The gifts of allurement: anti-conversion legislation, gift-giving, and political allegiance in South Asia
Journal article, Peer reviewed
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Original versionJournal of Contemporary Religion. 2020, 35(1), 93-114 10.1080/13537903.2020.1695815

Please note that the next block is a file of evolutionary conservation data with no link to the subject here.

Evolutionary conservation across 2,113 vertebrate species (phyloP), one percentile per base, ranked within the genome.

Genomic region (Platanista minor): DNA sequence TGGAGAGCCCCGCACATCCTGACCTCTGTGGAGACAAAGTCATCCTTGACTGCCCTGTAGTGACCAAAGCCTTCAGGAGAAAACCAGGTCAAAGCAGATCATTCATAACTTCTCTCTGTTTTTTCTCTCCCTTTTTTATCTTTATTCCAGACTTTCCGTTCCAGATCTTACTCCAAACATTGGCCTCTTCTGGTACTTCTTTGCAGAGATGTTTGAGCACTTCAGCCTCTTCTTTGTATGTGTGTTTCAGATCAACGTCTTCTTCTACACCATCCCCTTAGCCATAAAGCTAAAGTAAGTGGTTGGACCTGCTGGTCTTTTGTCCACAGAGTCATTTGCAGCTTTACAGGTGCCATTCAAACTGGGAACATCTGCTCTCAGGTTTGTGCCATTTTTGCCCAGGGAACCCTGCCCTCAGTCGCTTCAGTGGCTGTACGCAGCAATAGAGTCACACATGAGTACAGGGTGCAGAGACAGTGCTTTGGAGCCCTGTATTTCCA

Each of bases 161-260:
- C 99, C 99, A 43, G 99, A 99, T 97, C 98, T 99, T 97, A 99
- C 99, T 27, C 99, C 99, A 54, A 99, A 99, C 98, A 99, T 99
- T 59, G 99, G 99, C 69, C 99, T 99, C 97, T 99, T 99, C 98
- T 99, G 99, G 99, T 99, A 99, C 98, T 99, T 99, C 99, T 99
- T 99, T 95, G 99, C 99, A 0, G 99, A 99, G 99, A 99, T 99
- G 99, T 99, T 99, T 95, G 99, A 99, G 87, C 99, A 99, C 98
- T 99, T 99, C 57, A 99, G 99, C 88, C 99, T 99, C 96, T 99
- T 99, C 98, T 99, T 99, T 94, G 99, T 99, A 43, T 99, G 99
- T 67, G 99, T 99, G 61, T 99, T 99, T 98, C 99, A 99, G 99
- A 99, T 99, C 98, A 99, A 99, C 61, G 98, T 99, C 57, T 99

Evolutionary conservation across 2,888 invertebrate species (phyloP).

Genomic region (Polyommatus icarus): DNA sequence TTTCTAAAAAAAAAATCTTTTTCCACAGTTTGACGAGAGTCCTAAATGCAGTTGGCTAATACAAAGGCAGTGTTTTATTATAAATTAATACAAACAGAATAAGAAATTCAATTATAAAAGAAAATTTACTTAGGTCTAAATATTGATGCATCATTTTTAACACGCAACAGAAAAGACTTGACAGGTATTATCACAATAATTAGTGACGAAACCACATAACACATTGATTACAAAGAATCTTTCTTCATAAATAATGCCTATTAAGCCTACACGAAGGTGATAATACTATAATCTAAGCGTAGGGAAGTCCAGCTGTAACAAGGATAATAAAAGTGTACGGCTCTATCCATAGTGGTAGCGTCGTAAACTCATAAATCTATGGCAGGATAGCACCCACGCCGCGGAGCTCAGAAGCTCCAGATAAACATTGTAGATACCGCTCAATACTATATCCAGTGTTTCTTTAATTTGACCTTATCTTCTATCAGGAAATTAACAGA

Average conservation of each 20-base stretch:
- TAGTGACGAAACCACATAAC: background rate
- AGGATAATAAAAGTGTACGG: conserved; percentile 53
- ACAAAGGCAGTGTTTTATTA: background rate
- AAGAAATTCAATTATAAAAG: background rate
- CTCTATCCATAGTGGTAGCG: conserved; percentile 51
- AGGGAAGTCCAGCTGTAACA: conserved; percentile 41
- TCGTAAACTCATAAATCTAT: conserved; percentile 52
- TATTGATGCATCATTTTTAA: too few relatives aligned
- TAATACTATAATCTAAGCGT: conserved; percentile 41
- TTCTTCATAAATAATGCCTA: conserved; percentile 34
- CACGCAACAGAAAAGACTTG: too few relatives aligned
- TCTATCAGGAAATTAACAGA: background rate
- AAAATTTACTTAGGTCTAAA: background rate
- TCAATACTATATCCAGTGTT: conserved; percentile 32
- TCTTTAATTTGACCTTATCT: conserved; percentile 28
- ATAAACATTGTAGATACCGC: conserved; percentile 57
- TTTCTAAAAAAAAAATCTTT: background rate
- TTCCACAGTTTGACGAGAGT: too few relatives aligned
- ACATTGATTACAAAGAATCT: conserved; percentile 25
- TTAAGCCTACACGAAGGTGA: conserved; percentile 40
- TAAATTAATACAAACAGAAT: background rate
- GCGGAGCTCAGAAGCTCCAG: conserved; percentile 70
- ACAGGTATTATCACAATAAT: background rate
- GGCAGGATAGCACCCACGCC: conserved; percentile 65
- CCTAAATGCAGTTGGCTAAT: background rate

The last decade has seen an escalation of various acts of anti-conversion legislation in Nepal, Sri Lanka, and in different states of India. Several scholars comment that the upsurge of anti-conversion legislation can be linked to the ascension of religious nationalism in India and Sri Lanka, yet recent trends indicate that such laws are also proposed by moderate political forces. What is notable about this anti-conversion legislation is that it criminalizes ‘improper’ conversions along the lines of force, fraud, and allurement/inducement. While Article 18(2) of the International Covenant of Civil and Political Rights (ICCPR) protects against coercion, and thus forcible conversions, and while the concepts of force and fraud are already covered by the penal codes of the respective countries, the remaining element of controversy of anti-conversion legislation is that of allurement and/or inducement. ‘Allurement’ is defined as the offer of any temptation for the purpose of converting a person professing one religion to another religion, in the form of: “(i) any gift or gratification whether in cash or kind, (ii) a grant of any material benefit, whether monetary or otherwise, (iii) the grant of employment or grant of promotion in employment” (Owens 2006–2007, 337). Yet, despite critical remarks from the UN Special Rapporteur on the Freedom of Religion or Belief, Asma Jahangir, that these anti-conversion proposals are vague in their formulations and may lead to religious persecution, the legislative attempts are persistent in their demand to criminalize the allegedly religious gifts of allurement. This article argues that the rationale behind anti-conversion legislation stems from a threefold objective: (1) the dislike of gifts from the religious Other in particular and proselytization in general, (2) legislation as a regulating mechanism of majority religious bodies vis-à-vis religious minorities, (3) anti-conversion laws demanding the complicity of the state in relation to the majority religions, accentuating state patronage as a tacit form of state religion bill.